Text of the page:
Skip to Main Content
U.S. Forest Service
Caring for the land and serving people

United States Department of Agriculture

Home > Search > Publication Information

  1. Share via EmailShare on FacebookShare on LinkedInShare on Twitter
    Dislike this pubLike this pub
    Author(s): Helen W. Beeson; Rebecca L. Flitcroft; Mark A. Fonstad; Joshua J. Roering
    Date: 2018
    Source: JAWRA Journal of the American Water Resources Association. 54(6): 1325-1340.
    Publication Series: Scientific Journal (JRNL)
    Station: Pacific Northwest Research Station
    PDF: View PDF  (1.0 MB)

    Description

    Declines in populations of Pacific salmon have prompted extensive and costly restoration efforts, yet many populations are still in peril. An improved understanding of landscape-scale controls on salmon habitat should help focus restoration resources on areas with the greatest potential to host productive habitat. We investigate the contribution of deep-seated landslides (DSLs) to Coho Salmon habitat by comparing the quantity and connectivity of potential seasonal habitat observed in five streams with extensive DSLs to five lacking significant landsliding. Further, we measure valley width in these streams and relate it to connectivity. We show that median fractions of stream length identified as spawning, summer-rearing, winter-refuge habitat, and as having high connectivity among seasonal habitat types are greater in streams with DSLs and that distances between units of each seasonal habitat type are significantly lower in DSL terrain. The median R2 value for the relationship between drainage area and valley width is lower in landslide terrain and we observed that high connectivity among seasonal habitat types tends to occur where valley width is variable. Our results suggest that DSLs promote connectivity among seasonal habitat types for Coho Salmon and that prioritizing restoration projects in streams in DSL terrain could improve the effectiveness of salmonid recovery programs.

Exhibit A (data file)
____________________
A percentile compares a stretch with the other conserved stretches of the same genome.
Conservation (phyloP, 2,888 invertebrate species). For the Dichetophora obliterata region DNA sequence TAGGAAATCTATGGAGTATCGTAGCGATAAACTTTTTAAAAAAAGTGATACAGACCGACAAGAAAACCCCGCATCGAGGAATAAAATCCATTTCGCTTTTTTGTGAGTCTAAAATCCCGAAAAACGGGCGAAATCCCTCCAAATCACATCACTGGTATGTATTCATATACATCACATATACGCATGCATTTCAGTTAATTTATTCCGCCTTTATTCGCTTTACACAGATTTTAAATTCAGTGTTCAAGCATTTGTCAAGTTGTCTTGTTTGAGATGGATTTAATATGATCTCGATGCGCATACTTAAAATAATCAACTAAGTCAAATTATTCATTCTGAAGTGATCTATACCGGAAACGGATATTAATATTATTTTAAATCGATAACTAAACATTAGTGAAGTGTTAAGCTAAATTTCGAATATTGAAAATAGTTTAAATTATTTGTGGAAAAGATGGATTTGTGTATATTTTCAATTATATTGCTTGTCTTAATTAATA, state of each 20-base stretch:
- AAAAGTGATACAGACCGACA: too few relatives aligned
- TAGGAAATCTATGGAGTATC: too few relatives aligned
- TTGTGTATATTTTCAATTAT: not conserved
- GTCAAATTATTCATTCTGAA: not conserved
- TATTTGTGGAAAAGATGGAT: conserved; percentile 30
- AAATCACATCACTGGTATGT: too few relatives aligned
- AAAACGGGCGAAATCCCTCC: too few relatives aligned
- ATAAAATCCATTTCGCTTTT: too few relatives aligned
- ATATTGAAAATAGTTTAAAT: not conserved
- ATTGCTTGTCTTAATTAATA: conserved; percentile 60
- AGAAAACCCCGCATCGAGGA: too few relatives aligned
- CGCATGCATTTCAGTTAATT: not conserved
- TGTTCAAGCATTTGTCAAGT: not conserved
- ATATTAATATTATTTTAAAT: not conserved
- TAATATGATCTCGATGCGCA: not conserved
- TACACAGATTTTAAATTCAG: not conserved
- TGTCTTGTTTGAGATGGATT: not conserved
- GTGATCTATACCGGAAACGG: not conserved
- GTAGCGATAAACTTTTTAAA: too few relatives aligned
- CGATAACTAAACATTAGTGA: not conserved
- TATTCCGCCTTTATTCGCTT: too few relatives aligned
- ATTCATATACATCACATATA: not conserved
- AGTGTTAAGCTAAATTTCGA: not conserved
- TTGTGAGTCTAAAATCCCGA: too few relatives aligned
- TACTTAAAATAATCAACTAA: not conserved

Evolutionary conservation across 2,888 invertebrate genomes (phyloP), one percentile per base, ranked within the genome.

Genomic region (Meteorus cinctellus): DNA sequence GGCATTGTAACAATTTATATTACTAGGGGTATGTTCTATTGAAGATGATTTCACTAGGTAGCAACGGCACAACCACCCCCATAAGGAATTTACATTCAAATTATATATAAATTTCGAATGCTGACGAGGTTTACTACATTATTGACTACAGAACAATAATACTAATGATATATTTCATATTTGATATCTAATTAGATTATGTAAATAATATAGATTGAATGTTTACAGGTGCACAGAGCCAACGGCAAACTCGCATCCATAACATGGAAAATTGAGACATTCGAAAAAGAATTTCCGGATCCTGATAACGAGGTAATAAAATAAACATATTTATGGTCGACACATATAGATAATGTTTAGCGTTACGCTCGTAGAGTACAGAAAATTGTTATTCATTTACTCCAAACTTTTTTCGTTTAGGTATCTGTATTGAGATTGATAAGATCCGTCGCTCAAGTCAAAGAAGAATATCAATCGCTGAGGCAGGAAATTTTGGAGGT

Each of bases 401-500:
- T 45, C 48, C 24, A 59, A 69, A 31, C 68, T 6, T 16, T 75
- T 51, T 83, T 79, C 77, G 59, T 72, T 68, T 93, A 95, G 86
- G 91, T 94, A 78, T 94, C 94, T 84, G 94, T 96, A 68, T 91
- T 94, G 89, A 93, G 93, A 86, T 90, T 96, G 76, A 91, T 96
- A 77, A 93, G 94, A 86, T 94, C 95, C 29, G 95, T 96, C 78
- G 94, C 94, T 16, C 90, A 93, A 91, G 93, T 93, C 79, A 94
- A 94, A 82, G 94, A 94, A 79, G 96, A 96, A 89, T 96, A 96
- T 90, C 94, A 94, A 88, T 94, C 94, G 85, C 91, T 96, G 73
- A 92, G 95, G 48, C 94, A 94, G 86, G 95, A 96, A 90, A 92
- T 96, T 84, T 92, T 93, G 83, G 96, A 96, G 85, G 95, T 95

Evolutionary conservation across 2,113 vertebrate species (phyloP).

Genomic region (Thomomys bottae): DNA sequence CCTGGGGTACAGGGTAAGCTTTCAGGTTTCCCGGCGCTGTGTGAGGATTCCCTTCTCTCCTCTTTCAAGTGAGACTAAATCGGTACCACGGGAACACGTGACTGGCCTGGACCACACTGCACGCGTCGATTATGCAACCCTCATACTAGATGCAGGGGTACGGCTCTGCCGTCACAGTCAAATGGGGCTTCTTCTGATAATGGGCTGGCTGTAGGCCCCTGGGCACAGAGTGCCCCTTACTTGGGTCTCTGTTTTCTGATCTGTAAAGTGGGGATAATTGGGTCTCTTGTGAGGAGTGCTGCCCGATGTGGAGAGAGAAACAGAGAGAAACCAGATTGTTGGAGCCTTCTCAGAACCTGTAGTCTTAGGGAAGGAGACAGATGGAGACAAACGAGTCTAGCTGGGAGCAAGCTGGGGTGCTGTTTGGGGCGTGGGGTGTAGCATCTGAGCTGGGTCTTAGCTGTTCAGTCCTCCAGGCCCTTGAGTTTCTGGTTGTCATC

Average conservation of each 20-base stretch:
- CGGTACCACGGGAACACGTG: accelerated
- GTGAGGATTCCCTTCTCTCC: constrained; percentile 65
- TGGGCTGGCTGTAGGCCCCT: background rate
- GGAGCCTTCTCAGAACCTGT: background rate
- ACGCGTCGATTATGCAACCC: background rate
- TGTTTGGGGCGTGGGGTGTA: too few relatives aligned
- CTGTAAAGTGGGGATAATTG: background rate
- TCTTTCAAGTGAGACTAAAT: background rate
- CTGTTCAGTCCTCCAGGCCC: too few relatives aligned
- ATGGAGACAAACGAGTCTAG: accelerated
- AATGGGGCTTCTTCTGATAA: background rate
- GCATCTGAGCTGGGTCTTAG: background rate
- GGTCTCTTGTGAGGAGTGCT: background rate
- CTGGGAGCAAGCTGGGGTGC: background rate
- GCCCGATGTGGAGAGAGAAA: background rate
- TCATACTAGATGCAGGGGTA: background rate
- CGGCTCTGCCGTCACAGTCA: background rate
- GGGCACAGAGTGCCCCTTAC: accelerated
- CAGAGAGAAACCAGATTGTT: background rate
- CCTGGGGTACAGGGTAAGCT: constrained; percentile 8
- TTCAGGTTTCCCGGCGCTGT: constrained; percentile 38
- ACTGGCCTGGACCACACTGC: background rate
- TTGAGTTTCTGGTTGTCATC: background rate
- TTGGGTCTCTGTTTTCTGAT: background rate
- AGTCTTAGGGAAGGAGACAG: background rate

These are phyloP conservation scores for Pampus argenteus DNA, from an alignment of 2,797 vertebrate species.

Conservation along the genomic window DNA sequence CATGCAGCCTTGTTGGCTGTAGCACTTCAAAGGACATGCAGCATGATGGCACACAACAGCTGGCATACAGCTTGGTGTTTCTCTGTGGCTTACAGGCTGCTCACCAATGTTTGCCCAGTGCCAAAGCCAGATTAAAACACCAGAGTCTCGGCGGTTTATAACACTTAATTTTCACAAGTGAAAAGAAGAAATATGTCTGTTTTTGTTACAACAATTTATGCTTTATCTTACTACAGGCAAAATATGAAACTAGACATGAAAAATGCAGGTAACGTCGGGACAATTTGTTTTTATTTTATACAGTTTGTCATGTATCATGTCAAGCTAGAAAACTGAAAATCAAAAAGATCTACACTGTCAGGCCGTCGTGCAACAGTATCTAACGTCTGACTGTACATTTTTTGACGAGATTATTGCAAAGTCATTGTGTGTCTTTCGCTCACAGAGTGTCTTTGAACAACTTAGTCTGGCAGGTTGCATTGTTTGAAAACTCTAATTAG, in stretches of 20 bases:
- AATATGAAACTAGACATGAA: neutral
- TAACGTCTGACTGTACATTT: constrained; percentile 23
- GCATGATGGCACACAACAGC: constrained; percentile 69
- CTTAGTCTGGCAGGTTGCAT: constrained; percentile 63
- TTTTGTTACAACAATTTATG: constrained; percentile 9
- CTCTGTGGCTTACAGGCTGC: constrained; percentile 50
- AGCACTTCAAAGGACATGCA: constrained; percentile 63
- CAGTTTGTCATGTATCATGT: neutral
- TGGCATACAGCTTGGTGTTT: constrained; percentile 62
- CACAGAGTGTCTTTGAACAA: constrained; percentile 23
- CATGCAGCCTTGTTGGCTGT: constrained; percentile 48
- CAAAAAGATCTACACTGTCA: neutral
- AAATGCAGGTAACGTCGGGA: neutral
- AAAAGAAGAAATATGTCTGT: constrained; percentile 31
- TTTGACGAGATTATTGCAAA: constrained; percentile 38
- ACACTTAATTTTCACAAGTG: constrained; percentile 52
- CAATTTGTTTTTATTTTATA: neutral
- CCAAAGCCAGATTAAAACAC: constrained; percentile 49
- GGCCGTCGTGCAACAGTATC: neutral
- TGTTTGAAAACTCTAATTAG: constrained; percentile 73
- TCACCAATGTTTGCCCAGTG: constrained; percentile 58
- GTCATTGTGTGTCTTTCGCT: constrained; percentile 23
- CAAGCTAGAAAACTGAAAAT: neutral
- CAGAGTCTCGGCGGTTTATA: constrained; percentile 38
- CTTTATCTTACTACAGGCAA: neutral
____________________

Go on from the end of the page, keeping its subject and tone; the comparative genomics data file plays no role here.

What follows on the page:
Publication Notes

    • You may send email to pnw_pnwpubs@fs.fed.us to request a hard copy of this publication.
    • (Please specify exactly which publication you are requesting and your mailing address.)
    • We recommend that you also print this page and attach it to the printout of the article, to retain the full citation information.
    • This article was written and prepared by U.S. Government employees on official time, and is therefore in the public domain.

    Citation

    Beeson, Helen W.; Flitcroft, Rebecca L.; Fonstad, Mark A.; Roering, Joshua J. 2018. Deep-Seated landslides drive variability in valley width and increase connectivity of salmon habitat in the Oregon Coast Range. JAWRA Journal of the American Water Resources Association. 54(6): 1325-1340. https://doi.org/10.1111/1752-1688.12693.

    Cited

    Google Scholar

    Keywords

    Fish, geomorphology, fluvial processes, landslides, valley width, habitat connectivity, habitat proximity.

    Related Search


    XML: View XML
Show More
Show Fewer
Jump to Top of Page
https://www.fs.usda.gov/treesearch/pubs/57786